India's first navigation satellite was successfully placed in orbit by an Indian rocket at midnight in copy book style. (See pictures
With the successful launch of the first of the seven satellites planned under the Indian Regional Navigation Satellite System (IRNSS), India took the first step in joining the select group of nations having such a system.
Indian Space Research Organisation (ISRO) chairman K.Radhakrishnan said with the successful launch of the satellite, India had entered "a new era of space applications".
Exactly at 11.41 p.m., the rocket - Polar Satellite Launch Vehicle-C22 (PSLV-C22) - standing around 44 metres tall and weighing around 320 tonnes roared off, turning the dark skies bright orange.
"We have had late evening and early morning launches. But this is the first time ISRO is launching a rocket around midnight," an ISRO official told IANS.
The expendable rocket had a single but important luggage, the 1,425 kg IRNSS-1A navigation satellite.
Blasting off from the first launch pad at the Satish Dhawan Space Centre in Sriharikota, around 80 km from Chennai, to the onlookers, the rocket looked like an inverted flare or torch with a long handle as it ascended towards the twinkling stars amidst the cheers of the gathered scientists and media persons.
ISRO scientists at new rocket mission control room were glued to their computer screens watching the rocket escaping the Earth's gravitational pull. At around 20 minutes into the flight, PSLV-C22 spat out IRNSS-1A.
Immediately on the successfully ejection, scientists at the mission control centre were visibly relieved and started clapping happily.
"I am extremely happy we had another excellent flight of our PSLV vehicle," Radhakrishnan said, adding it was the 23rd successful flight of PSLV and 4th of the XL variant, terming it an "extremely reliable vehicle".
Announcing the precise injection of the satellite in its designated orbit, he said: "India has entered a new era of space applications."
Famous scientist Yashpal and Rajya Sabha Deputy Chairman P.J. Kurien were also present at the launch.
Soon after the ejection into the orbit the satellite's solar panels were deployed.
The satellite control was taken over by the Mission Control Facility (MCF) at Karnataka's Hassan. The MCF will manage the satellite's orbit raising operations firing the on-board motors till it is placed in the circular geosynchronous orbit.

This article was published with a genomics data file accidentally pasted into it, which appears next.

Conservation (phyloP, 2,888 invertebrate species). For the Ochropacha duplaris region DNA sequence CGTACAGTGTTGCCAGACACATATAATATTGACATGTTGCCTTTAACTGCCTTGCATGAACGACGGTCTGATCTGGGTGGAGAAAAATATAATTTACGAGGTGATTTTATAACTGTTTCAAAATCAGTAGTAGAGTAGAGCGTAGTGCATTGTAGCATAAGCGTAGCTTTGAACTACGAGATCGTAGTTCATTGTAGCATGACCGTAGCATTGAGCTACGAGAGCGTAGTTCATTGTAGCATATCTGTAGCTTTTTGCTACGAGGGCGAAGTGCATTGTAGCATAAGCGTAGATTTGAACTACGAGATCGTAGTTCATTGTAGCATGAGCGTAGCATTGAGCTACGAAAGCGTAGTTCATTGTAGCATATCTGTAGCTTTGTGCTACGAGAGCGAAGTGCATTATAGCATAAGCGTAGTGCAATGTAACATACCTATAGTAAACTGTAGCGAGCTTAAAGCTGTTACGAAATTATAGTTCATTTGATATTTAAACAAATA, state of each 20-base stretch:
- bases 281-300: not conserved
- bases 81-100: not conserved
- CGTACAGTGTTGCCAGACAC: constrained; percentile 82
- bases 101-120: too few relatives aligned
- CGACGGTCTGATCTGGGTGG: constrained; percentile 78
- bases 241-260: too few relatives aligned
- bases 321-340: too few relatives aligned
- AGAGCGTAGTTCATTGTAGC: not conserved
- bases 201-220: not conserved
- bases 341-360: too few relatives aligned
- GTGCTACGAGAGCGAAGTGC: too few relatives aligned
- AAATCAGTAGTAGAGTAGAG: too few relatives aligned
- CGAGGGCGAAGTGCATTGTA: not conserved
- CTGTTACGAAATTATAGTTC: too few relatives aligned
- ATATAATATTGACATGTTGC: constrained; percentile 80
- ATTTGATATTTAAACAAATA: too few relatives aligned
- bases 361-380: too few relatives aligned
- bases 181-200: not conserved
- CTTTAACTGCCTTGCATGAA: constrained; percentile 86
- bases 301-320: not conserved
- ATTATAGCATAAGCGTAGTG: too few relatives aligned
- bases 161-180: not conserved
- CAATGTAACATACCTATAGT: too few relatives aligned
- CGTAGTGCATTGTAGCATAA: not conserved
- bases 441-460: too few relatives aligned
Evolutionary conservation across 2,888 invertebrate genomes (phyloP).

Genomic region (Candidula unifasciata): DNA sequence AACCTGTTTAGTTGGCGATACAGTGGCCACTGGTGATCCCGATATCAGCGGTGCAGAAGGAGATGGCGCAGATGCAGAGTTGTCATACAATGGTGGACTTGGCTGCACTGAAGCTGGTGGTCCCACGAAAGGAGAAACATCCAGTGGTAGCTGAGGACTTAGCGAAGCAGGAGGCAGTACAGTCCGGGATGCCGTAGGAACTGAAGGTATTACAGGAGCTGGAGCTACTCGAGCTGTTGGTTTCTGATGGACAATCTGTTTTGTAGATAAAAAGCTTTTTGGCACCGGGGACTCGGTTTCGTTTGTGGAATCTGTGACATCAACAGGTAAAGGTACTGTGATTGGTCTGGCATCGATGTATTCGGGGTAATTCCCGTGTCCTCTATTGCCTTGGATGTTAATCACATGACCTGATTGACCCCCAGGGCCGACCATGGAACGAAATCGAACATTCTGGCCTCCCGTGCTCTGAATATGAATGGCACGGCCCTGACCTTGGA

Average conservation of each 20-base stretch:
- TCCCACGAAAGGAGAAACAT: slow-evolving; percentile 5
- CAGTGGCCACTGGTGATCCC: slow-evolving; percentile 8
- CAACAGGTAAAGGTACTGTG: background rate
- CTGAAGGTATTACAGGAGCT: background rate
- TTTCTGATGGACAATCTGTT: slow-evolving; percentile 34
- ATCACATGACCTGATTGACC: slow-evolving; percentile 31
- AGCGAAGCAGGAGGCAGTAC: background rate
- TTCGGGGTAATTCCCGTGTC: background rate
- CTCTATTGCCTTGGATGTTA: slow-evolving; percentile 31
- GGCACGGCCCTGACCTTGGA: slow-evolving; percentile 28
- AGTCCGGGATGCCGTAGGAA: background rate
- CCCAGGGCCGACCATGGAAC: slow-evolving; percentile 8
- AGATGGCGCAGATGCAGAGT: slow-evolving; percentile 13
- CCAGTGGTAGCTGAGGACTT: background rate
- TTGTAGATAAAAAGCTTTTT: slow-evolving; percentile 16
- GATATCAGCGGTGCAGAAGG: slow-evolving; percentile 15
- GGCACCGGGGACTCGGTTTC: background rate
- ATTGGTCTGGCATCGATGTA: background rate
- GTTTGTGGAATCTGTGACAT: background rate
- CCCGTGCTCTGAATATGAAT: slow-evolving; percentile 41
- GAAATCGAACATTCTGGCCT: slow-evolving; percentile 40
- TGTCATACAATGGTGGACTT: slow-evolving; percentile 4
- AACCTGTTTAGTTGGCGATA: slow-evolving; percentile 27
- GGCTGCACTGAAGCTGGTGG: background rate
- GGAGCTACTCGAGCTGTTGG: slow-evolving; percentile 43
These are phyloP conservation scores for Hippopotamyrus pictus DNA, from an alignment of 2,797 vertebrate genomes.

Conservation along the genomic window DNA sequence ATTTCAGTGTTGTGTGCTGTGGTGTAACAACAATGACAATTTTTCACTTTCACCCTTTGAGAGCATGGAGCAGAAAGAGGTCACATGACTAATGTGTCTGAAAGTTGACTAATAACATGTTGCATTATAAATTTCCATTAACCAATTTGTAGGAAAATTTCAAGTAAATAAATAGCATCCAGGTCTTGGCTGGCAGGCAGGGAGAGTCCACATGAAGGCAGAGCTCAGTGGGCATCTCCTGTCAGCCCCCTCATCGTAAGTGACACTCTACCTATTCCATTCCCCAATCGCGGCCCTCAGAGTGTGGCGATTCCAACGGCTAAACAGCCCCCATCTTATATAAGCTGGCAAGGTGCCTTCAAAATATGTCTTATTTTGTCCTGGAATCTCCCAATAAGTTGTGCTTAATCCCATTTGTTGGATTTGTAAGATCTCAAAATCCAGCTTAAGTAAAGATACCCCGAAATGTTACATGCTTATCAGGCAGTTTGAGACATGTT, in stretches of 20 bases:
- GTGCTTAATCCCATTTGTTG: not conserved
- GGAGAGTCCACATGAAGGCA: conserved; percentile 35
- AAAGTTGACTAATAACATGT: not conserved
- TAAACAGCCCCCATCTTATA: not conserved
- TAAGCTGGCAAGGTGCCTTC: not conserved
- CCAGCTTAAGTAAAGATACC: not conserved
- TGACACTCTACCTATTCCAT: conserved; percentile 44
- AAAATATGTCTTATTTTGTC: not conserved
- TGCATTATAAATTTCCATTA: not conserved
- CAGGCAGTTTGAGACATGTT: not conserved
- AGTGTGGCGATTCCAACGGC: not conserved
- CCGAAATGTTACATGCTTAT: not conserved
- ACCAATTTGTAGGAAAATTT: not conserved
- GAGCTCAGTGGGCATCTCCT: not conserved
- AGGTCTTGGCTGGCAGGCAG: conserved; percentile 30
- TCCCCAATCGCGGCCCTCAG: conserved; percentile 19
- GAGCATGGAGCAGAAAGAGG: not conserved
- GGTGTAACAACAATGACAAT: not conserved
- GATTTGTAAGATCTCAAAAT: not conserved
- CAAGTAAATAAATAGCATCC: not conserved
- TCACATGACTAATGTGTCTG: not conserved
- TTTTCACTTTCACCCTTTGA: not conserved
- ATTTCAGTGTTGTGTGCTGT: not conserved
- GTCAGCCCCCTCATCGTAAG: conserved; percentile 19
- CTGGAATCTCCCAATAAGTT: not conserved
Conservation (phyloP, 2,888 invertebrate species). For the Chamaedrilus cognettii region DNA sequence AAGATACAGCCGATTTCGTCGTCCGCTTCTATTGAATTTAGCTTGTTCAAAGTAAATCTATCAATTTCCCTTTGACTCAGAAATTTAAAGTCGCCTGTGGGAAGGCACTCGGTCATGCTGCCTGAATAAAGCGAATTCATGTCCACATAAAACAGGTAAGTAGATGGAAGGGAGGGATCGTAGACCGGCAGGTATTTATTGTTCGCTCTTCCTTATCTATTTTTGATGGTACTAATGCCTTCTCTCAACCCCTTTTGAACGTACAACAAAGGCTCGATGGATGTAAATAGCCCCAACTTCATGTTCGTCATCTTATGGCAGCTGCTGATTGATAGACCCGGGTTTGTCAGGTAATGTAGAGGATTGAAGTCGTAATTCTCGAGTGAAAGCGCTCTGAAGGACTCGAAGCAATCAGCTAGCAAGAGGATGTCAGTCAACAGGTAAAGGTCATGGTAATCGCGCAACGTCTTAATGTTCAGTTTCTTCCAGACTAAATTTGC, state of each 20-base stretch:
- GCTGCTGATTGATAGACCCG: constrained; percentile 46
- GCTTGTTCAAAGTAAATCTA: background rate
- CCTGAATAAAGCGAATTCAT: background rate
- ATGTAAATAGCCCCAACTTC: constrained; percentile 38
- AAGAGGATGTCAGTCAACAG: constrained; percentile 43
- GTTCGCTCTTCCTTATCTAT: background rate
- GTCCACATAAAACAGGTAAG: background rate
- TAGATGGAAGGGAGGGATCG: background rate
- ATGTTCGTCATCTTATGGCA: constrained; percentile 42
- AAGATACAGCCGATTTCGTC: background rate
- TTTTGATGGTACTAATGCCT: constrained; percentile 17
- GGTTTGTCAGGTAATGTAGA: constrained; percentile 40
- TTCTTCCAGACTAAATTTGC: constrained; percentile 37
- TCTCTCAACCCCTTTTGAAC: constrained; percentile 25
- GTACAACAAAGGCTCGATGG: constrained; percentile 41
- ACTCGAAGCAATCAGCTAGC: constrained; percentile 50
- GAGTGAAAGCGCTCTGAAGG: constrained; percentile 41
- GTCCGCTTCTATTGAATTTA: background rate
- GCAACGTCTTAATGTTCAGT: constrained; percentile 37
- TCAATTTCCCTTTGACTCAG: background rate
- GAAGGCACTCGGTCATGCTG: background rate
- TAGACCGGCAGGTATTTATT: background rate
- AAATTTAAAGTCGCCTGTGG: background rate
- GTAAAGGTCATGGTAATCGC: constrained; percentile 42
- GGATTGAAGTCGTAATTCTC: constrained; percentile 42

The IRNSS-1A satellite is intended to provide terrestrial, aerial and marine navigation services and help in disaster and fleet management.
The satellite with a life span of around 10 years is one of the seven satellites constituting the IRNSS space segment - a regional navigational system developed by India designed to provide accurate position information service to users within the country and up to 1,500 km from the nation's boundary line, the ISRO said.
While ISRO is silent on the navigation system's strategic application, it is clear that IRNSS will be used for defence purposes as well.
The system is similar to the global positioning system (GPS) of the US (24 satellites), Glonass of Russia (24 satellites), Galileo of Europe (27 satellites), China's Beidou (35 satellites) or the Japanese Quasi Zenith Satellite System with three satellites.
The entire IRNSS system is expected to be in place by 2015 and the whole project is expected to cost around Rs.1,420 crore (over $230 million).
"All the seven satellites of the IRNSS are identical and the space agency will be rolling them out. Already the second one is getting ready for the year end or early 2014 launch," the official said.
"Only when all the seven satellites are up in the space the whole system will come into play. The earlier we have the full system it is better for all. For instance by 2015, the first satellite - IRNSS-1A - will be nearly one-and-a-half years old and its remaining life span will be eight-and-a-half years," he said.
He said once the regional navigation system is in place, India need not be dependent on others.
The IRNSS will provide two types of services -- standard positioning service and restricted service. The former is provided to all users and the latter is an encrypted service for authorised users.
The IRNSS system comprises of two segments - the space and the ground. The space segment consists of seven satellites of which three will be in geostationary orbit and four in inclined geosynchronous orbit.
The satellite will go around the Earth at a height of about 36,000 km, ISRO said.
The ground segment consists of infrastructure for controlling, tracking and other facilities.
The ISRO had planned to launch IRNSS-1A last month. But it had to put it off after finding a problem in one of the electro-hydraulic control actuators in the second stage engine.
Following the Monday's launch of the navigational satellite, the ISRO is planning to launch its communication satellite G-Sat14 using a heavier rocket - Geosynchronous Satellite Launch Vehicle - powered by a domestic cryogenic engine sometime in August.
It will be followed by the mission to Mars later this year. The launch of one more remote sensing satellite is also being planned before the end of the year.